Trump sons eye red states for business opportunities
New York — Apprentices no more, Eric and Donald Trump Jr. are now at the helm of the Trump Organization and adjusting to the reality presented by their father’s presidency. They’re eyeing ways to use the new lease on the family fame by expanding the brand into parts of the United States that embrace him.
Some business has slowed as a result of the pledge to stall international dealmaking while Trump is president. But a U.S. push is planned, and two new hotel chains are being considered — a four-star brand and a less luxurious line — possibly in states where Trump triumphed over Democrat Hillary Clinton last November.
“I think it makes it naturally easier if you’re going into a place that’s not adversarial to you,” Donald Trump Jr. said in a recent interview.
The Trump Organization is a private, family-run business that owns billions of dollars’ worth of hotels, office buildings, golf courses and management and licensing agreements.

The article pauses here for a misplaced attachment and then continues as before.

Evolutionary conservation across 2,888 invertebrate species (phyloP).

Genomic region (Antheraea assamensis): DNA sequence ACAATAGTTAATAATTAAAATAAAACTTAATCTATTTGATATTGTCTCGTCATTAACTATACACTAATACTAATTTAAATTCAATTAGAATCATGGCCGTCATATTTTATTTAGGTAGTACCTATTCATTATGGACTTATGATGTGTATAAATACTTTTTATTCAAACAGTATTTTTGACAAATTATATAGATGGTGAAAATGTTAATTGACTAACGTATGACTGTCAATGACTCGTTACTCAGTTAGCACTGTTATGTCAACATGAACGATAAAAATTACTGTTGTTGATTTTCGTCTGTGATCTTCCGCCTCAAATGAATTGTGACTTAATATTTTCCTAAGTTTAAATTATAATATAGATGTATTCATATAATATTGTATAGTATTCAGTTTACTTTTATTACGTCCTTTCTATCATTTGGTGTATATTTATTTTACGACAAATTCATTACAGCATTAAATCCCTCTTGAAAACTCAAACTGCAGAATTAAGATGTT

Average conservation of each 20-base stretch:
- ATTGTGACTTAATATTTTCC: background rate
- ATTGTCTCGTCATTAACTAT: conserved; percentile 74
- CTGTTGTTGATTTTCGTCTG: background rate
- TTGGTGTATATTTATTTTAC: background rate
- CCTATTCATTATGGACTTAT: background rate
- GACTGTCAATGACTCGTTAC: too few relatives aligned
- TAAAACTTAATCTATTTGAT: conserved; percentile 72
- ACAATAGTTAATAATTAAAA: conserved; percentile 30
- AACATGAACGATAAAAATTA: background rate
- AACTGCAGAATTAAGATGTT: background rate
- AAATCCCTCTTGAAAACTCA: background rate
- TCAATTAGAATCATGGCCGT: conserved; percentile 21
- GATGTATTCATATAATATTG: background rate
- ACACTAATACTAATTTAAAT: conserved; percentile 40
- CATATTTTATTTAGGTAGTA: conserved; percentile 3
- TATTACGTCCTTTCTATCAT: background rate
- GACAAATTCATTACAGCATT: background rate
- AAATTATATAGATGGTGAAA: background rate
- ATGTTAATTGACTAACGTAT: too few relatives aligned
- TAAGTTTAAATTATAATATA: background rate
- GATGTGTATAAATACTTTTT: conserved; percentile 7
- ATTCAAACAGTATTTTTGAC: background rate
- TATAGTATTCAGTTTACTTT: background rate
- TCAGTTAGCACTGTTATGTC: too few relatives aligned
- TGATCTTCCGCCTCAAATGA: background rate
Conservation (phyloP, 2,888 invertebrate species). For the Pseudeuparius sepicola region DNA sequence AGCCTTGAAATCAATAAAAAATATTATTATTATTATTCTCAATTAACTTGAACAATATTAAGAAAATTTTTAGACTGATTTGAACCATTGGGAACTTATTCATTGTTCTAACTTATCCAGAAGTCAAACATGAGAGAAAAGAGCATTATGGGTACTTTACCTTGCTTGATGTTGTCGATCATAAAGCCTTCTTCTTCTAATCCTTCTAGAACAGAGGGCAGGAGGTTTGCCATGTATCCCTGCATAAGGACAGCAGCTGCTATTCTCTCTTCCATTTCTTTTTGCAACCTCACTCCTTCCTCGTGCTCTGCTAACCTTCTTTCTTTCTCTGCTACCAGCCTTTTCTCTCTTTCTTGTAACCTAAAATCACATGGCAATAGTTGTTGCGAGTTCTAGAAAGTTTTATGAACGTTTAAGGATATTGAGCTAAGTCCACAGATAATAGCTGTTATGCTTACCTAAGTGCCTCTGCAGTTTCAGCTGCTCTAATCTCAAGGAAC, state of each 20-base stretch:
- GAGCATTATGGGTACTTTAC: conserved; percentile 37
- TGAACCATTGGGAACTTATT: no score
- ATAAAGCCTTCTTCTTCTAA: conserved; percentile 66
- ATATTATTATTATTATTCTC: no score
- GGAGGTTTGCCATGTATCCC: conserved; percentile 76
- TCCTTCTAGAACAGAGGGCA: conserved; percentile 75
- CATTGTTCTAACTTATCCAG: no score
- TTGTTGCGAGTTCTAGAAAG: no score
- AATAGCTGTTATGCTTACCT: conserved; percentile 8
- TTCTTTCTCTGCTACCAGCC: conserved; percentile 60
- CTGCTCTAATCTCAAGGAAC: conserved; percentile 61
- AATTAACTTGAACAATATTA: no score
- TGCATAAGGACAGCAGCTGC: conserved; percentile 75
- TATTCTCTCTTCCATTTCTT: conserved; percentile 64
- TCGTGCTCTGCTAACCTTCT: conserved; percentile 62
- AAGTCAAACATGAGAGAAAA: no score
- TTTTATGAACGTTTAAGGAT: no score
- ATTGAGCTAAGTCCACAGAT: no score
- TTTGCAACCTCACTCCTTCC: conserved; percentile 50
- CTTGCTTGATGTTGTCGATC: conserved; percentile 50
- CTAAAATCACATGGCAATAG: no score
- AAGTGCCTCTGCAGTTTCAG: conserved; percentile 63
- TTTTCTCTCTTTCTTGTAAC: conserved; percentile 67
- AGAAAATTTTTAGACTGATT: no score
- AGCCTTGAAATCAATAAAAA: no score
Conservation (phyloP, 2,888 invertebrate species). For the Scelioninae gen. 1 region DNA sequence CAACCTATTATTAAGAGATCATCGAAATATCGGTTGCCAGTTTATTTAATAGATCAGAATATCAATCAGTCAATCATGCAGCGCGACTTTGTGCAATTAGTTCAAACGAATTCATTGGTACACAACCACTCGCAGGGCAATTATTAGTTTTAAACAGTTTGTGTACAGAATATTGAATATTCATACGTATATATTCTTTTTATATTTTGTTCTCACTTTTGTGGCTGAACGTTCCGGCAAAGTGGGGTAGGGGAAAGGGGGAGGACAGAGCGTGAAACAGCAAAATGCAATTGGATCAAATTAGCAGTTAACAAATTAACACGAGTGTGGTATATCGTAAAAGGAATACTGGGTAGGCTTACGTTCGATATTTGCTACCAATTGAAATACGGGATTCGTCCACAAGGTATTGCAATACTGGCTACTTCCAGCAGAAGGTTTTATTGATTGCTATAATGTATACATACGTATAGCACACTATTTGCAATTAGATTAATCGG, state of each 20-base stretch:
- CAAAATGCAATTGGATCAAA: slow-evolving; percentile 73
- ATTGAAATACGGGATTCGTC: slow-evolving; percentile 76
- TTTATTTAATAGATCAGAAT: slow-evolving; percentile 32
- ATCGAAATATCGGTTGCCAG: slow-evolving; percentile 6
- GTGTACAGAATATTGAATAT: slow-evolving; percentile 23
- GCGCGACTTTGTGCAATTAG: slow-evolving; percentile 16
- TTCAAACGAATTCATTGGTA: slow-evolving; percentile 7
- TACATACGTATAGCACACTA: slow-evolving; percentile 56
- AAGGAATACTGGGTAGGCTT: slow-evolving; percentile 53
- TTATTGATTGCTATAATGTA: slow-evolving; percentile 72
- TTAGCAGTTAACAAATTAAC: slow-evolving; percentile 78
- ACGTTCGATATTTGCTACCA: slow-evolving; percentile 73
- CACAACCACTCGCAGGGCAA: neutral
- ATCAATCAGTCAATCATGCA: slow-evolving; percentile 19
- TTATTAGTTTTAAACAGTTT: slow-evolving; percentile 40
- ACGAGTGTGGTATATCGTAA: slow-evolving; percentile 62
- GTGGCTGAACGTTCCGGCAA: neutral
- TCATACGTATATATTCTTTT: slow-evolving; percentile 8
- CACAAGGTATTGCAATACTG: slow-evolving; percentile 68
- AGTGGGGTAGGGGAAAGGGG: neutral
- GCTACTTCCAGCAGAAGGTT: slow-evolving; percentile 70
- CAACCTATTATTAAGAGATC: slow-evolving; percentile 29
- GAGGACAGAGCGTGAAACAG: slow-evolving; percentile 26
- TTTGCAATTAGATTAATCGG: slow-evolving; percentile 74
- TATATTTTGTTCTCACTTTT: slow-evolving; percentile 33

Although foreign deals are on hold, the company will complete existing projects, including ones in India, the United Arab Emirates and the Dominican Republic.
Because overseas markets have been hotter for the Trump brand, the company could lose some new revenue, the president’s sons suggested.
Last fall, the company announced the creation of a four-star hotel chain called Scion, which is meant to offer upscale service in U.S. cities that could not support a full-fledged Trump luxury property. More than two dozen letters of intent have been signed, though no ground has been broken yet.
Among the possible locations being considered: Texas, parts of the South, and perhaps the nation’s capital, where the hotel would exist with the Trump luxury property in the former home of the Old Post Office not far from the White House. The company is also in the very early stages of considering a three-star hotel chain.
Experts said the plan would not seem to run afoul of any ethics standards, even if the hotels ended up in some of the economically depressed regions whose voters rallied for Trump and may not be able to afford a luxury brand. It would be no different from cashing in on the name of a nonpolitical celebrity, they said.
Similarly, daughter Ivanka Trump has made a pitch for Trump’s blue-collar supporters by replacing her high-end jewelry line with a mass-market brand.
“It would not seem to blur any lines with the presidency,” said Kathleen Clark, a law professor at Washington University.